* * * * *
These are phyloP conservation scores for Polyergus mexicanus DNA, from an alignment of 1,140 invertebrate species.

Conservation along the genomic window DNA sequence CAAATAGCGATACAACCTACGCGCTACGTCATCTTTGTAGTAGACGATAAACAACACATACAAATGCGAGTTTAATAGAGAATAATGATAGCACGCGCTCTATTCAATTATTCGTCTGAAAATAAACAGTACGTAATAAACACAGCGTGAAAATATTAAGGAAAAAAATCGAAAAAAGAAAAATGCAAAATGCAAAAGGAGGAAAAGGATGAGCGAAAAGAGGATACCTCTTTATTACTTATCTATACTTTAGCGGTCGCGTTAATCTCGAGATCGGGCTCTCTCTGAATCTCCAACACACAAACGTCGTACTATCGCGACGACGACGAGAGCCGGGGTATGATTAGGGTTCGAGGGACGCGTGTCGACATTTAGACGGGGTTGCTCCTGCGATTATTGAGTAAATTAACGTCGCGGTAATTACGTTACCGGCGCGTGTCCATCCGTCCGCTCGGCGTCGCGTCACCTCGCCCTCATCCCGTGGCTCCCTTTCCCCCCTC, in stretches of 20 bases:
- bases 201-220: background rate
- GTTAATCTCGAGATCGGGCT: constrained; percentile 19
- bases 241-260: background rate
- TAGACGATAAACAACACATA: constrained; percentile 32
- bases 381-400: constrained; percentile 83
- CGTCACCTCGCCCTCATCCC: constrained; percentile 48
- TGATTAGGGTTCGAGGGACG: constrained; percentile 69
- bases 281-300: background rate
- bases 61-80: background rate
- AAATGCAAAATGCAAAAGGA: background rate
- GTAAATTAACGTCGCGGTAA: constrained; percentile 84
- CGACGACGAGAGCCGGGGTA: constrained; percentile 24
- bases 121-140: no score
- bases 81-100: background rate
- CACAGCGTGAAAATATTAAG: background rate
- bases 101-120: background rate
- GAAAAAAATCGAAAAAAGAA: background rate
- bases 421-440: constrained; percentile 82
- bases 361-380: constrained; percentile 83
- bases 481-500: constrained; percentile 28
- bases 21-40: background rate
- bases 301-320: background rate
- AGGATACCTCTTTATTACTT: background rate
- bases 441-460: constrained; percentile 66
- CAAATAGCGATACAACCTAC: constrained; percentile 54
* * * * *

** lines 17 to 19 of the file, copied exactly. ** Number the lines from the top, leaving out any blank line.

- CACAGCGTGAAAATATTAAG: background rate
- bases 101-120: background rate
- GAAAAAAATCGAAAAAAGAA: background rate